When cutting hard bricks they slightly melt and deposit a glaze on the blabe, running it through the dry mortar removes the glaze.
                    The English language was invented by people who couldnt spell.

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                    • #12
                      Re: Saw blade question.

                      I think if he is cutting on a table saw and not a tile saw then he would be burning through blades quickly if not having water to do it's thing. I did a quick thing so look at my picture and if your blade looks like the right side of my picture you need a new blade. If you have some of the "rough stuff" left you will need to de-glaze the blade. Hope this helps
                      Attached Files

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                      • #13
                        Re: Saw blade question.

                        Originally posted by Faith In Virginia View Post
                        I think if he is cutting on a table saw and not a tile saw then he would be burning through blades quickly if not having water to do it's thing. I did a quick thing so look at my picture and if your blade looks like the right side of my picture you need a new blade. If you have some of the "rough stuff" left you will need to de-glaze the blade. Hope this helps
                        Definitely got a lot of "stuff" left on the blade, about a quarter inch that has diamonds embedded. And it cuts concrete, and limestone, just not firebrick very well.

                        Sounds like it's the de-glazing route. I've got some old chunks of mortar & concrete around here that I'll try running through in the morning. If nothing else, I was planning to cut pieces of limestone for the decorative outside arch, I might start cutting that.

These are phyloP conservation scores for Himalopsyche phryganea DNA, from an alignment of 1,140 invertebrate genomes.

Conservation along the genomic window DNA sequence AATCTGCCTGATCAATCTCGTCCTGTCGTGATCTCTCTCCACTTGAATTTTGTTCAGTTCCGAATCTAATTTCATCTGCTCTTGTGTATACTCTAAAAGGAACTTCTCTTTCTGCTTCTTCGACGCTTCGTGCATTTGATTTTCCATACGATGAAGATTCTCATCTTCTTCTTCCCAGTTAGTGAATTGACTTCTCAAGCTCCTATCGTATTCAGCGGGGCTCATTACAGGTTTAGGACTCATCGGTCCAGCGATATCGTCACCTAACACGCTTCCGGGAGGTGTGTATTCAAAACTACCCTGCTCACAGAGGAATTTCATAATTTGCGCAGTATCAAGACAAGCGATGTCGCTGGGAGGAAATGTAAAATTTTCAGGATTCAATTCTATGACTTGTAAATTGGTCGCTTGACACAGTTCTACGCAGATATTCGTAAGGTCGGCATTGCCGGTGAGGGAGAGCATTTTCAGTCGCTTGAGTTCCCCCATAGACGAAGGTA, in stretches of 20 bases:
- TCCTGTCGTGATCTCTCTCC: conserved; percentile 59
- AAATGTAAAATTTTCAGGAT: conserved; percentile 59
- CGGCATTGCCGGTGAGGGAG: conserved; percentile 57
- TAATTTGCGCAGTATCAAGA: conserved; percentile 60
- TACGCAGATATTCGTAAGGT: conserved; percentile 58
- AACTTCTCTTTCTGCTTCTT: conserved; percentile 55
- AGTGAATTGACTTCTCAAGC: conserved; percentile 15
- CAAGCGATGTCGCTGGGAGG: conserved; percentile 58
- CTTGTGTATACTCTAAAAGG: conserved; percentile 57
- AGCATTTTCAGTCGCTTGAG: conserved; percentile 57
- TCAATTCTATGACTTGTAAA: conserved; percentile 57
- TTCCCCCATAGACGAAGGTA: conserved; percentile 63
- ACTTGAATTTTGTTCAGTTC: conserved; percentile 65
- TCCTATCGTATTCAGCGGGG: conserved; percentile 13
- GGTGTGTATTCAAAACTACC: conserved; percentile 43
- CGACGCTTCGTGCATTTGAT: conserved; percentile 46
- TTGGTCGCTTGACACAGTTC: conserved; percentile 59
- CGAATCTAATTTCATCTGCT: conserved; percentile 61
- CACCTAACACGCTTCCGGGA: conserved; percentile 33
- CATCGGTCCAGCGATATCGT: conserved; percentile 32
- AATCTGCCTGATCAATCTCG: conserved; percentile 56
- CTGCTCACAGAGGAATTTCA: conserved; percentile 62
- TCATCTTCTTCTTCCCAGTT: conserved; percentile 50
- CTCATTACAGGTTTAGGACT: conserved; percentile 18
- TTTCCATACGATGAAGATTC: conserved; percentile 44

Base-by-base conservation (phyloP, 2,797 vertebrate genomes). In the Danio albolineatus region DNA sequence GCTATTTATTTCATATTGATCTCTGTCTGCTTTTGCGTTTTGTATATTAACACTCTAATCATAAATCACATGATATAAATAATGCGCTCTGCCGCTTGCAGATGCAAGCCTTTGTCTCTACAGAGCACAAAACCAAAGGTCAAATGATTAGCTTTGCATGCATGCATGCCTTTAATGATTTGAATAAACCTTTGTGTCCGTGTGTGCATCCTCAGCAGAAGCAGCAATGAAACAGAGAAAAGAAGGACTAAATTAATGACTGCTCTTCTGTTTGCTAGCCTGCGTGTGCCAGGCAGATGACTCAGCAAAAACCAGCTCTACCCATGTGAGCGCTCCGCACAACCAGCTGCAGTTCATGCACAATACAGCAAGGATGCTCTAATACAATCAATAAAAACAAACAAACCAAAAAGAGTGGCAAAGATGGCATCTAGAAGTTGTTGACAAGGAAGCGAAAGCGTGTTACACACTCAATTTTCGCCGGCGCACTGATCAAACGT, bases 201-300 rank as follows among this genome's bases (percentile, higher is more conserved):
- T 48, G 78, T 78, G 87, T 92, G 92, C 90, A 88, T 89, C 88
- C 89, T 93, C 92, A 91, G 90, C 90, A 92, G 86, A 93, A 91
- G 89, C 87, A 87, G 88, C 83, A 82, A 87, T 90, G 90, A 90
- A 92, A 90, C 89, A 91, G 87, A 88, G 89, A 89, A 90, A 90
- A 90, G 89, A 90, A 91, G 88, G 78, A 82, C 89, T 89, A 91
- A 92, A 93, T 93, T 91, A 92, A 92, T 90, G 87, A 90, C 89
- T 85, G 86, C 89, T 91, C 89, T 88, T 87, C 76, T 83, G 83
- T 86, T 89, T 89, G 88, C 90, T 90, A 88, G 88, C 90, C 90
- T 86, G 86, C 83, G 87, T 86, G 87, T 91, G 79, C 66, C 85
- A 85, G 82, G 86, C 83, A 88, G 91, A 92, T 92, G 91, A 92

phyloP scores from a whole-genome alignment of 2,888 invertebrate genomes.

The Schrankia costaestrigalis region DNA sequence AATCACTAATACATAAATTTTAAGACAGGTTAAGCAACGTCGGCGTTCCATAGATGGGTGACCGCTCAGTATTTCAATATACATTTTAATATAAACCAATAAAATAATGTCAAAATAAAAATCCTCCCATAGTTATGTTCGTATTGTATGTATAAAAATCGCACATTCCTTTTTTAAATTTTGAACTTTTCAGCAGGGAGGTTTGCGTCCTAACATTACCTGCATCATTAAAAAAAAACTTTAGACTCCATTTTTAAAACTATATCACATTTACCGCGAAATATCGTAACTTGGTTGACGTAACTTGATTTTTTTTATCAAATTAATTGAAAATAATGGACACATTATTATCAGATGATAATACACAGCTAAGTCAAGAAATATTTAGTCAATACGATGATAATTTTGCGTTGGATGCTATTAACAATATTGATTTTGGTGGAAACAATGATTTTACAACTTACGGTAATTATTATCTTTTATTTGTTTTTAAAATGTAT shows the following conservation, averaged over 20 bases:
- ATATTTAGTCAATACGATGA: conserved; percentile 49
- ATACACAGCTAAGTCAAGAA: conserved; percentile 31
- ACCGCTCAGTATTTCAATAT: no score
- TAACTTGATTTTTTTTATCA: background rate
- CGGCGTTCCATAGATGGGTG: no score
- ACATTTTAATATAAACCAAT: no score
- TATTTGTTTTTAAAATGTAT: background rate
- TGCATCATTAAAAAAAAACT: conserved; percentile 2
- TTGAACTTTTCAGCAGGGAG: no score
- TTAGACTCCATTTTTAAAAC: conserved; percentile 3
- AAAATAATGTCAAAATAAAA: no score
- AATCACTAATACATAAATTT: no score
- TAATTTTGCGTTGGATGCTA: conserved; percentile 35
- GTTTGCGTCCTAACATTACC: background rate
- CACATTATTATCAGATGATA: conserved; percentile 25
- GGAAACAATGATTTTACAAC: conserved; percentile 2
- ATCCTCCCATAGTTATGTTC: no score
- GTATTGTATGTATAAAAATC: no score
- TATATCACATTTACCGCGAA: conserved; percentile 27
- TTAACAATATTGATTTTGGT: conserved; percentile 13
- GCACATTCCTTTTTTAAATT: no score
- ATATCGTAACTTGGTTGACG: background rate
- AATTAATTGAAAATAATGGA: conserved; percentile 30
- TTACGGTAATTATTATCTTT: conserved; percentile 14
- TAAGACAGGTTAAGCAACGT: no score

I know a tile saw is recommended, but the old cast-iron table saw is what I've got, so I figured I'd give it a go. Worked really well... up until this afternoon.

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                        • #14
                          Re: Saw blade question.

                          Does the blade show signs of rainbowing?

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                          • #15
                            Re: Saw blade question.

                            Hi All,

                            Diamond Saw Blade 101

                            Here is how to tell if the blade is worn out. Look at the working edge with magnification. If you see the steel core and no diamonds on it then its worn out. There may still be diamonds on the sides of the rim but that is not where the work is done.

                            Some types of diamond blades are notched and the notches are filled with brazing metal and diamond grit. The notches are only so deep. When they wear down and nearly disappear then the blade is worn out. You may notice an uneven wear pattern because the arbor was not true and one edge of the blade got more action per rotation.

                            Diamonds do wear out too. Diamonds get chipped and knocked out of their metal matrix and often the blade metal will glaze over the diamonds causing it to slow its cutting ability. This usually happens when cutting very hard material. Diamond blades contain various size diamond grit from fine to coarse depending on the intended purpose of the blade. A small diameter gem sawing blade contains fine diamonds. Larger diamonds are used for rock and masonry. Premium blades usually contain a higher concentration of diamonds than less expensive blades.

                            Would you like to know how a raw diamond is cut and polished before it is placed in a setting? It is cut with other diamonds. Professional diamond cutters use huge, flat, iron disks divided into several circular segments. They rotate horizontally on a table with a motorized arbor. Fine diamond grit called boart is placed near the center, then the next coarsest grit, etc. (You wouldn't want to place the coarse diamond grit near the center of the wheel because centrifugal force makes it migrate to the outer edge thereby contaminating other segments). Placing the fine polishing boart near the center doesn't affect the larger grit in the outer segments. Up to four diamonds can be polished at a time on the same large disk, in some shops, each one in a different stage of cut/polishing. In the example I saw it took about ten hours to facet the diamond.

                            Cheers,
                            Bob